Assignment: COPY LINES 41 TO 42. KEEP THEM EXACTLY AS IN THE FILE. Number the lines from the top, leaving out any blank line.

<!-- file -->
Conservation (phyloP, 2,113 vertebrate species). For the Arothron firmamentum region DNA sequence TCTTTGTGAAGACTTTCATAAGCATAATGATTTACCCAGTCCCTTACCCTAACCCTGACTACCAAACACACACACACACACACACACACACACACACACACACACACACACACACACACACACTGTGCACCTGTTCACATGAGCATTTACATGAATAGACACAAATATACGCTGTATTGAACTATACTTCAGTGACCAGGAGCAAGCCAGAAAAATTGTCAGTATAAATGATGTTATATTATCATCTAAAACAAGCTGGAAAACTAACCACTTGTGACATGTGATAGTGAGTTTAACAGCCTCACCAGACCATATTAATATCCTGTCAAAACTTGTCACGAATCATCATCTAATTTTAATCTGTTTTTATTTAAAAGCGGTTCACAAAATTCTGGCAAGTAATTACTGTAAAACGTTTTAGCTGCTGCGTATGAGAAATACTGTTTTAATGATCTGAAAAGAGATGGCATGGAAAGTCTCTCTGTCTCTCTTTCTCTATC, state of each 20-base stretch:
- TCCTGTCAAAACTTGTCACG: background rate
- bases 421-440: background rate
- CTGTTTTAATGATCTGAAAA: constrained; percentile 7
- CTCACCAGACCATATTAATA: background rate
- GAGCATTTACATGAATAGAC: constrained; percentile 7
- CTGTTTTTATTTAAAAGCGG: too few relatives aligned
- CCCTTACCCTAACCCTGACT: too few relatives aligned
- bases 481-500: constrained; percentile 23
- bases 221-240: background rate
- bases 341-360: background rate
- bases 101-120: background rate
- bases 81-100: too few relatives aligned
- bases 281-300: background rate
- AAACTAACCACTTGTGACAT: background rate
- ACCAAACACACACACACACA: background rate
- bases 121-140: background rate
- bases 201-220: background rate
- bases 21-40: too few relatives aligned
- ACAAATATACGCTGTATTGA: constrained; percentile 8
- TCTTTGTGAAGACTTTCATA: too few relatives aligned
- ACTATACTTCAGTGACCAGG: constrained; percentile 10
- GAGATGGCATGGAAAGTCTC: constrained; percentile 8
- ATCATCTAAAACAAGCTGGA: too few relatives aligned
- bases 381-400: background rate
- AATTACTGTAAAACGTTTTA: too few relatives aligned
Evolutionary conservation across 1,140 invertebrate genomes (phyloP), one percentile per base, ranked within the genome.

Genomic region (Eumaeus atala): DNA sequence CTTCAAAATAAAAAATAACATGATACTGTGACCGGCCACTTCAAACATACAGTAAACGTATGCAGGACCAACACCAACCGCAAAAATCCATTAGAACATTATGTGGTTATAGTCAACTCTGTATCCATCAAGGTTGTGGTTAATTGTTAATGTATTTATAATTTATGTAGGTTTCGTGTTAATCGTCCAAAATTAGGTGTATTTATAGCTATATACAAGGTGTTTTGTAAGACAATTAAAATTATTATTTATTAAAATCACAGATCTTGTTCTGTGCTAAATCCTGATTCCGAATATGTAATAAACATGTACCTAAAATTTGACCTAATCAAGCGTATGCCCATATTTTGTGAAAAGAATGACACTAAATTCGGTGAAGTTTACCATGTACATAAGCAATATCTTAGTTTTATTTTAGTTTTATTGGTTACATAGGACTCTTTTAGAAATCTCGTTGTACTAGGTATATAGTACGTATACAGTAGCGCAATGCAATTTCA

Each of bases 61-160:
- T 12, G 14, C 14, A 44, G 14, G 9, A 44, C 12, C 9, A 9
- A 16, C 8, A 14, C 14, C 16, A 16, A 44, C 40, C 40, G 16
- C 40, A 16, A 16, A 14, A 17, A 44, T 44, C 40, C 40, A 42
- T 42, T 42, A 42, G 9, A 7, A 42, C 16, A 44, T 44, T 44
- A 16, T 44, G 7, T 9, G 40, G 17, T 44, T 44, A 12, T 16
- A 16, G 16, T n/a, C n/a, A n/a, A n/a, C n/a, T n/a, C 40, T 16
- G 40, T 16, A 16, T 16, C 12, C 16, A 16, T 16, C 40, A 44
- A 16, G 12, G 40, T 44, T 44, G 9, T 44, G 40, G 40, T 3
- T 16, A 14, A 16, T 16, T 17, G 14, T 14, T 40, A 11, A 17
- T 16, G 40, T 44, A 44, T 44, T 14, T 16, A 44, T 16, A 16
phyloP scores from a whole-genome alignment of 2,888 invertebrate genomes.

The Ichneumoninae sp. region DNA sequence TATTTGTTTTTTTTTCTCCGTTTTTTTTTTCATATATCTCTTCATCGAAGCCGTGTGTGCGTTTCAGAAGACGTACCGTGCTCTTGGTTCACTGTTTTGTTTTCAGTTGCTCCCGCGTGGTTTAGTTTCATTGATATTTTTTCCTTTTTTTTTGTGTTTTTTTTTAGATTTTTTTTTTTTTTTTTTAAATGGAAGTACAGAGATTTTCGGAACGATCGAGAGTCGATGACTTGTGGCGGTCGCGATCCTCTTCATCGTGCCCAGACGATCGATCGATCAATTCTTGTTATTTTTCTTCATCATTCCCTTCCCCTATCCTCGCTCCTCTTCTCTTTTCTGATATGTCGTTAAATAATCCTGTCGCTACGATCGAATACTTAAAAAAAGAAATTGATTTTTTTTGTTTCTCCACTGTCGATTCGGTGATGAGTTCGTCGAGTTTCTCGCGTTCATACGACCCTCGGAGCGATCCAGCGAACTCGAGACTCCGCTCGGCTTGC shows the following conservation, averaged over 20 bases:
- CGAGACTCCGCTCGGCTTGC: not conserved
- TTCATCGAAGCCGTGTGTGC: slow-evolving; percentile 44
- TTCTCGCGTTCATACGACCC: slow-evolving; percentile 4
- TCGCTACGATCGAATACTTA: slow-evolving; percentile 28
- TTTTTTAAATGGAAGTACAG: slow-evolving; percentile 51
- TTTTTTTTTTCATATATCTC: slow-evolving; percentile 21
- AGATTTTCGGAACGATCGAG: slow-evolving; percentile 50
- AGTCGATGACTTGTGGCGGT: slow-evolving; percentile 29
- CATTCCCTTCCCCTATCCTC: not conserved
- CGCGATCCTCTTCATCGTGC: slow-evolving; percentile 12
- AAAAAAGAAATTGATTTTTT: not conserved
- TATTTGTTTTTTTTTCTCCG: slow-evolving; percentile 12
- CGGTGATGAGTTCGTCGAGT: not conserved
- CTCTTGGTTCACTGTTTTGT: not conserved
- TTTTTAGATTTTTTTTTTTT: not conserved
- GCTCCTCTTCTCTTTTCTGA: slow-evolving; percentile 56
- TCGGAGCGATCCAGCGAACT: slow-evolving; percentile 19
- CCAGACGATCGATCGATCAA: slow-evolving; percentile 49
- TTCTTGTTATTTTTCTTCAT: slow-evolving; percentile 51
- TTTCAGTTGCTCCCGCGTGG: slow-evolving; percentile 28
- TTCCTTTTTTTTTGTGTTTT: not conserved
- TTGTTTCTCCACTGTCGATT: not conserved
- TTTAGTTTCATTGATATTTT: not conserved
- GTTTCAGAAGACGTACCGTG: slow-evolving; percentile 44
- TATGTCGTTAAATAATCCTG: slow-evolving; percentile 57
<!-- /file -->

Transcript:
The Ichneumoninae sp. region DNA sequence TATTTGTTTTTTTTTCTCCGTTTTTTTTTTCATATATCTCTTCATCGAAGCCGTGTGTGCGTTTCAGAAGACGTACCGTGCTCTTGGTTCACTGTTTTGTTTTCAGTTGCTCCCGCGTGGTTTAGTTTCATTGATATTTTTTCCTTTTTTTTTGTGTTTTTTTTTAGATTTTTTTTTTTTTTTTTTAAATGGAAGTACAGAGATTTTCGGAACGATCGAGAGTCGATGACTTGTGGCGGTCGCGATCCTCTTCATCGTGCCCAGACGATCGATCGATCAATTCTTGTTATTTTTCTTCATCATTCCCTTCCCCTATCCTCGCTCCTCTTCTCTTTTCTGATATGTCGTTAAATAATCCTGTCGCTACGATCGAATACTTAAAAAAAGAAATTGATTTTTTTTGTTTCTCCACTGTCGATTCGGTGATGAGTTCGTCGAGTTTCTCGCGTTCATACGACCCTCGGAGCGATCCAGCGAACTCGAGACTCCGCTCGGCTTGC shows the following conservation, averaged over 20 bases:
- CGAGACTCCGCTCGGCTTGC: not conserved